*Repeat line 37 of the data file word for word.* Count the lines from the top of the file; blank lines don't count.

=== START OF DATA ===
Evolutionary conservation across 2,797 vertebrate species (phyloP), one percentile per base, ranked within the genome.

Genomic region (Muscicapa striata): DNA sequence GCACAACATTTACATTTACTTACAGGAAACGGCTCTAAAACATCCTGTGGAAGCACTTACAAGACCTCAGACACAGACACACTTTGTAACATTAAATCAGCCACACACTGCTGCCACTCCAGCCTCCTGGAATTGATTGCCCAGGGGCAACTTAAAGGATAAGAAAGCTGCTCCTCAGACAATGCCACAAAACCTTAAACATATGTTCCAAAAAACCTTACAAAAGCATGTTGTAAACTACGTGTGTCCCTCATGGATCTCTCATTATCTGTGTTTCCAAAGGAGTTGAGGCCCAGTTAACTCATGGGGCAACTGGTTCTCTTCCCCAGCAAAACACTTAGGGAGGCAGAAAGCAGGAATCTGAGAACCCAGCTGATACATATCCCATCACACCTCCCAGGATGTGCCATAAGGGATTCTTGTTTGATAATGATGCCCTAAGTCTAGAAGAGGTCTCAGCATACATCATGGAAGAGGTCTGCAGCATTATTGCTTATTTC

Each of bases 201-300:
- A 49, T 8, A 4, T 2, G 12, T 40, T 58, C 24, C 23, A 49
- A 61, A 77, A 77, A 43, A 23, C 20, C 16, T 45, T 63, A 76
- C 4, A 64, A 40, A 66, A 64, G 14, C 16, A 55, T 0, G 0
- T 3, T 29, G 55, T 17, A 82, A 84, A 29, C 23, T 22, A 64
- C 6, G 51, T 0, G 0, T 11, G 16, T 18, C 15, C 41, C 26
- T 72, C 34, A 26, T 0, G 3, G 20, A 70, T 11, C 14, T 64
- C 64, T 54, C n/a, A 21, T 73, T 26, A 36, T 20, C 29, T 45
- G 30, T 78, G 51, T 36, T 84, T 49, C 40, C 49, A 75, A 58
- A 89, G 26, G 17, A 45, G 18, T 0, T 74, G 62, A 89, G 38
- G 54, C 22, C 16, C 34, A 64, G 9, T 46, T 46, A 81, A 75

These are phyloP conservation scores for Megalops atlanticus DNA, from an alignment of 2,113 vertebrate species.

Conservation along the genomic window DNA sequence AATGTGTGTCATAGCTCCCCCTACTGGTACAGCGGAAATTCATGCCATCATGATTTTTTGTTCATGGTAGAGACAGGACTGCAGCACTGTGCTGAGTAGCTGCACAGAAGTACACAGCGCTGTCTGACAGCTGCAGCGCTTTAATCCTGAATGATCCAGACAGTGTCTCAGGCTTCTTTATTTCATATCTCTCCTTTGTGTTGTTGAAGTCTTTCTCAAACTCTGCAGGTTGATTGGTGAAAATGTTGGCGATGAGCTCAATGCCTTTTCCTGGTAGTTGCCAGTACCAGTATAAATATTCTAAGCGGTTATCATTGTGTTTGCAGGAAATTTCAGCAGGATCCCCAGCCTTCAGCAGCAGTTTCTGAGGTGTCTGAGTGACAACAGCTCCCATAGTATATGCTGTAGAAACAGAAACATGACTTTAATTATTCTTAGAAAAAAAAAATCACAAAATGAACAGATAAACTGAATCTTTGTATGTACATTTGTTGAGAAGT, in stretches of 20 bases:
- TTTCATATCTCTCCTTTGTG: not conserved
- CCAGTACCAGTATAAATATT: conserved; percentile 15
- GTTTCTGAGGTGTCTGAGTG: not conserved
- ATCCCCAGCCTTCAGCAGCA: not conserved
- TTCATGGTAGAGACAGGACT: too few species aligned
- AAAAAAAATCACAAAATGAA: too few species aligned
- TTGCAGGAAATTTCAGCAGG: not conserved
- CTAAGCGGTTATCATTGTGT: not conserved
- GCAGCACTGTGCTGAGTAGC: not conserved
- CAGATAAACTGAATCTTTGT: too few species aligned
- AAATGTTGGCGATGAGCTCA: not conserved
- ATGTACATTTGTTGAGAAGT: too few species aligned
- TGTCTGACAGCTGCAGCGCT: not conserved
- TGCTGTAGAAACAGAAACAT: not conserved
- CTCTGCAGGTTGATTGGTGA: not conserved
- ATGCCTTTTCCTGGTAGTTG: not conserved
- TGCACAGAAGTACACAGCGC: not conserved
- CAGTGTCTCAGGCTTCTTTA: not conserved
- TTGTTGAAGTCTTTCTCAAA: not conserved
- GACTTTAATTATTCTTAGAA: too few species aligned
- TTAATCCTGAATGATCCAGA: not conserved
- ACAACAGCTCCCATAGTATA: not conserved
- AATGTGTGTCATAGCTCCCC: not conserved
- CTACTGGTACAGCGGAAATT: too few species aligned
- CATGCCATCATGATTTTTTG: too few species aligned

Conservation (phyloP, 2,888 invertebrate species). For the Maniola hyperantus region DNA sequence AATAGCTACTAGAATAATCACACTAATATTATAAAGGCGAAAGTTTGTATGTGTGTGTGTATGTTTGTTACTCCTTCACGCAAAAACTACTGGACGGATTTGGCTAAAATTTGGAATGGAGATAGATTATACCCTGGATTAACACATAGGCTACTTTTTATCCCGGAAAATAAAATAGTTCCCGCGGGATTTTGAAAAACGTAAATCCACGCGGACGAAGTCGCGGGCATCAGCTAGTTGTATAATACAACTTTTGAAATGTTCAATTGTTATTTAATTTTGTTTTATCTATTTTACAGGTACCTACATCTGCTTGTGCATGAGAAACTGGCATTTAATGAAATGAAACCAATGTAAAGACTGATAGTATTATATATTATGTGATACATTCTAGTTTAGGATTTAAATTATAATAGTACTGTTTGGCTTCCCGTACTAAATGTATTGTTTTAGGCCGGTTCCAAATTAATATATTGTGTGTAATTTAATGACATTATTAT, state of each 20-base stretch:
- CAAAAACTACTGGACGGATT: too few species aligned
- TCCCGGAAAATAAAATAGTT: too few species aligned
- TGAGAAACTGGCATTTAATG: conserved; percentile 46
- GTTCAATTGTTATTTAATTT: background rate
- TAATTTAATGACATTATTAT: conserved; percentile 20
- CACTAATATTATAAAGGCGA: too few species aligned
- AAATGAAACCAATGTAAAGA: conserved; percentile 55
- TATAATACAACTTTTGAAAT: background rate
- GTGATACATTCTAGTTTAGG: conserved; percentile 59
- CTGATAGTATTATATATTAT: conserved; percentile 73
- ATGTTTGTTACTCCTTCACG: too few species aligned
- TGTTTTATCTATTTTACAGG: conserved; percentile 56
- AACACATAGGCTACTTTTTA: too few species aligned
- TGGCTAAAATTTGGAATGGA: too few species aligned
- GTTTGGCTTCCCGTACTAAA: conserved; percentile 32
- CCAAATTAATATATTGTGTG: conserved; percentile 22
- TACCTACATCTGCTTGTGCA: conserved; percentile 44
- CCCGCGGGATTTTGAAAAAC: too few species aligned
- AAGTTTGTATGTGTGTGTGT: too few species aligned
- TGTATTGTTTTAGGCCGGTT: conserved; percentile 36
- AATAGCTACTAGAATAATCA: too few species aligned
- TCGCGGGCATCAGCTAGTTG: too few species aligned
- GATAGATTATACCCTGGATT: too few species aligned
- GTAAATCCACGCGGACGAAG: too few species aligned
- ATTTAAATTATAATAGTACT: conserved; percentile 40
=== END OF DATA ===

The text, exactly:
- ACAACAGCTCCCATAGTATA: not conserved